"[-] conceived and written as a single narrative. It's division into four hefty volumes was decided when I realized that the story [-] couldn't easily be contained in one book."
I wish I'd read that quote by author Elena Ferrante before beginning My Brilliant Friend.
It starts, as so many books do now, at some unspecified point in the future. A mystery is posed and the reader is drawn into the story in the hope of finding a resolution at the end of it. Most of my disappointment with My Brilliant Friend stems from the failure to resolve the mystery once the end is reached. And it's important, I think, to know this beforehand.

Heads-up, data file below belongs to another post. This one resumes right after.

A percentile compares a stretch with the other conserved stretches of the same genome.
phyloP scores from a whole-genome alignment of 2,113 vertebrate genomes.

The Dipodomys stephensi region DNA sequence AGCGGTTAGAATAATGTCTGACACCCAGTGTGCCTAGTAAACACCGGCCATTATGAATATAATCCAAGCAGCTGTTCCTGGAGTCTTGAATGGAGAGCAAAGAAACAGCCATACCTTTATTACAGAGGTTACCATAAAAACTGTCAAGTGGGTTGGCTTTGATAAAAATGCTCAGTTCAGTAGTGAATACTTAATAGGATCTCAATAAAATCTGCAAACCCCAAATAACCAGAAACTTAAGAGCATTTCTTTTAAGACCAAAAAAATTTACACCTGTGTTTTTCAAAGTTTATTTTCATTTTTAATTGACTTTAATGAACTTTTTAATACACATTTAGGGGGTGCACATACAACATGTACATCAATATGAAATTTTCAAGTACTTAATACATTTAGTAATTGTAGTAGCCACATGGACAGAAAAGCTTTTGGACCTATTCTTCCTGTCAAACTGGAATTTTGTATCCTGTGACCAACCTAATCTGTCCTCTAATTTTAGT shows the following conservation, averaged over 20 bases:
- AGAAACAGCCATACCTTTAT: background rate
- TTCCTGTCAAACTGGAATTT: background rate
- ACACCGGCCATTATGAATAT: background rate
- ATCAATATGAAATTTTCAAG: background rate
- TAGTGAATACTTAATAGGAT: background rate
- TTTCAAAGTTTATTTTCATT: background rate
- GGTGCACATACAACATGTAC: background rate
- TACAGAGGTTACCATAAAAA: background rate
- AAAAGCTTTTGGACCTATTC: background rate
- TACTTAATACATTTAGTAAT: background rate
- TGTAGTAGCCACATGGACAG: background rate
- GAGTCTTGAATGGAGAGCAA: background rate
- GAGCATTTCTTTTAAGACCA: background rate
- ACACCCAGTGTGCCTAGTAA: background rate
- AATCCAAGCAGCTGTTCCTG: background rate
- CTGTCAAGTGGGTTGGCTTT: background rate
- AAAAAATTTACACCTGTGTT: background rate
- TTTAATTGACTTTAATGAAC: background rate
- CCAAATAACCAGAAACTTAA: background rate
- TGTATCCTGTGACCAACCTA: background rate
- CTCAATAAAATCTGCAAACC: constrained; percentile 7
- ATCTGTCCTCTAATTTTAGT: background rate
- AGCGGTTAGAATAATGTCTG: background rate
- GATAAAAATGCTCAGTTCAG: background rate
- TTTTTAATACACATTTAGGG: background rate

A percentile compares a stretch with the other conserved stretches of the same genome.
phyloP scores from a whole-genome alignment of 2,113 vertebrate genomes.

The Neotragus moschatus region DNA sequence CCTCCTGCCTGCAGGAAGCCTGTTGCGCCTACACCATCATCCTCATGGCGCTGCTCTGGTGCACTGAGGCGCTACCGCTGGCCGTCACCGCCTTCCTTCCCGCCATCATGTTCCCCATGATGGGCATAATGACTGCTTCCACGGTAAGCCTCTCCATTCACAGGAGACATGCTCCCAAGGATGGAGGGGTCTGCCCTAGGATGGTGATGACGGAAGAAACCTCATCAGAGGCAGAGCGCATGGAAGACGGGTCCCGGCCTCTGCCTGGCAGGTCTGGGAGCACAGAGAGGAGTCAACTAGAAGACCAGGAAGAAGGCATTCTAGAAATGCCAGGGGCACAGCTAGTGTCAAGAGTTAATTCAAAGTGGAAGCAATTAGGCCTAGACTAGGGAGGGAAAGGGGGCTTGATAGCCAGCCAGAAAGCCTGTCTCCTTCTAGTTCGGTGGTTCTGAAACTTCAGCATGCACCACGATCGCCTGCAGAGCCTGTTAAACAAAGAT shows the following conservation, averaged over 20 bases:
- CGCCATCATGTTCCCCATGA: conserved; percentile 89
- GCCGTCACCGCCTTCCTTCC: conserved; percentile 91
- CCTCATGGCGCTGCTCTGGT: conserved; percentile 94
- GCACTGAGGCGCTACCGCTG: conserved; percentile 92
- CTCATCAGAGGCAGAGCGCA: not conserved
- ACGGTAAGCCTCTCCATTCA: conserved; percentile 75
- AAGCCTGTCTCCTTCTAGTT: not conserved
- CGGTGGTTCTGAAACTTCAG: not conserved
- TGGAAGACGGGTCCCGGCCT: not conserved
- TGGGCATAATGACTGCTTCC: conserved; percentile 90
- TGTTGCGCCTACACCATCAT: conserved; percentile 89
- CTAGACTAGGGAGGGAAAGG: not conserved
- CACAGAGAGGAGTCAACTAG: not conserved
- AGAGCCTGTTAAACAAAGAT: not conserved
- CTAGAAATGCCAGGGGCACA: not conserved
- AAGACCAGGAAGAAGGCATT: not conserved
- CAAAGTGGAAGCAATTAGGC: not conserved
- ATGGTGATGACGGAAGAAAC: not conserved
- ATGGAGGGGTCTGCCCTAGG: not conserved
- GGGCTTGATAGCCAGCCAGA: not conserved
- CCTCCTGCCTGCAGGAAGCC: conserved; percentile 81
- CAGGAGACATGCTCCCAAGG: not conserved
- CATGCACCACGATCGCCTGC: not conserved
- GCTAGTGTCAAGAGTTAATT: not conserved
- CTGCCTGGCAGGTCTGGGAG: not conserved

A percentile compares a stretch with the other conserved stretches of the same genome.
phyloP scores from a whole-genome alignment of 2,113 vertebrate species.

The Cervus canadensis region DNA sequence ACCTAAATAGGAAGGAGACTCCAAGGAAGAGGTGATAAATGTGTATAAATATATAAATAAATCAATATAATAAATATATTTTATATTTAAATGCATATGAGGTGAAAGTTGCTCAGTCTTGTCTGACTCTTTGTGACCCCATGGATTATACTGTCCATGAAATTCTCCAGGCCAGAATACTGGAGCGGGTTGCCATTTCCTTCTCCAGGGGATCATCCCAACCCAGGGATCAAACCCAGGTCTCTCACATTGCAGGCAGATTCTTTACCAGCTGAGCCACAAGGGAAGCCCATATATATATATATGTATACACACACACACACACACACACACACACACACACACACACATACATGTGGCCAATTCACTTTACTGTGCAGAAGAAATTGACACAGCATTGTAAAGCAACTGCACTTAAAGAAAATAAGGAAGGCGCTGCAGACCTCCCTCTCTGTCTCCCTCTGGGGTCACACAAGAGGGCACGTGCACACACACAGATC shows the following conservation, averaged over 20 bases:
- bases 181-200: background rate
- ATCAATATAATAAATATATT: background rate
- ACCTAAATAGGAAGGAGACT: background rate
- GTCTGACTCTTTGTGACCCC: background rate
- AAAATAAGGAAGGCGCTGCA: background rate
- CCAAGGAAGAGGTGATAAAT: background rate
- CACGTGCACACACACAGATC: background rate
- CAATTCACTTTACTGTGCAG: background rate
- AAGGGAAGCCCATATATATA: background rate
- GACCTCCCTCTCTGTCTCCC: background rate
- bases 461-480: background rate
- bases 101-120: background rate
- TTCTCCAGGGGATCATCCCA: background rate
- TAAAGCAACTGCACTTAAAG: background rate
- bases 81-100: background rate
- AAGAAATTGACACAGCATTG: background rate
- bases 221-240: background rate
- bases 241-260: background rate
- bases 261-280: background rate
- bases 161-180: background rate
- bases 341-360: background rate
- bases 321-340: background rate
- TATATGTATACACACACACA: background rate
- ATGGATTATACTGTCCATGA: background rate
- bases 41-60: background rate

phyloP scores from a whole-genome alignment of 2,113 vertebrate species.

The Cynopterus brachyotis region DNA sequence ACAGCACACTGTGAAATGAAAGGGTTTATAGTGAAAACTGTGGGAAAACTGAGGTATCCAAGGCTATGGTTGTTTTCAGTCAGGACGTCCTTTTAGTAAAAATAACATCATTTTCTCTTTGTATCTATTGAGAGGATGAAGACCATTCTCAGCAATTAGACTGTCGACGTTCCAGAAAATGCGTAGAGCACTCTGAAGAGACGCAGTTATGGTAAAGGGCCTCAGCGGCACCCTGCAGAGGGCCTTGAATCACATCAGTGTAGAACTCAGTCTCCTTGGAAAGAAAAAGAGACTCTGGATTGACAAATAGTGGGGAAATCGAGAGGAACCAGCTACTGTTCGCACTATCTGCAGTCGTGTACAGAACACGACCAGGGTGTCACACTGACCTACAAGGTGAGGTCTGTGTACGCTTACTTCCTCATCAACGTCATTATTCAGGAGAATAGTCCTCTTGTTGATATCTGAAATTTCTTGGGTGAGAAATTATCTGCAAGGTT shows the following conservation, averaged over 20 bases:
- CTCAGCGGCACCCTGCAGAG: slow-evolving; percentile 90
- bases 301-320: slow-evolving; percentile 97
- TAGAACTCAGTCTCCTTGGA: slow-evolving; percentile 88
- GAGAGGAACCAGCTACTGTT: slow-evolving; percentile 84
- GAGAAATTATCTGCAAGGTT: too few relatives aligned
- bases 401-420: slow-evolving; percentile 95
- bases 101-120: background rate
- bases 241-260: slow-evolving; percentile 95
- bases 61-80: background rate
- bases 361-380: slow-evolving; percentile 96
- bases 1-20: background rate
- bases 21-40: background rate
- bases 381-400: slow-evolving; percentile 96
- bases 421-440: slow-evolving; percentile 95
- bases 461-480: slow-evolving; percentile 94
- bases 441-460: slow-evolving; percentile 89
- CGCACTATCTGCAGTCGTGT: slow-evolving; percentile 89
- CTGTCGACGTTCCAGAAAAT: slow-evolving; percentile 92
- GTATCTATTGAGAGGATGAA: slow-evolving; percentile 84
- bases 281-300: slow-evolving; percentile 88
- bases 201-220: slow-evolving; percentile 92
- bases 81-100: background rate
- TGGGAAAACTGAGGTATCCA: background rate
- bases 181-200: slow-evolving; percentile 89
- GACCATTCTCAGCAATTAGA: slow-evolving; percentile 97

The story is told from the point of view of Elena, an intelligent girl from a poor family and neighbourhood in Naples. Elena recounts her life and that of her best friend Lila, up to the age of 16. Both girls attend formal elementary education, but their paths diverge; one is able to continue at school, the other not.
I connected with the characters of the two girls immediately and rooted for them throughout the book. The macho posturing of the male characters made me feel angry. The insulated setting aroused my own memories of wanting to escape a life that seemed fenced in by the expectations of society.
So, I was drawn into the story, searching the narrative for clues as to how the mystery posed in the Prologue would resolve. The last page left me hanging, feeling cheated and deflated. I would have to buy a further three volumes to reach a satisfactory ending.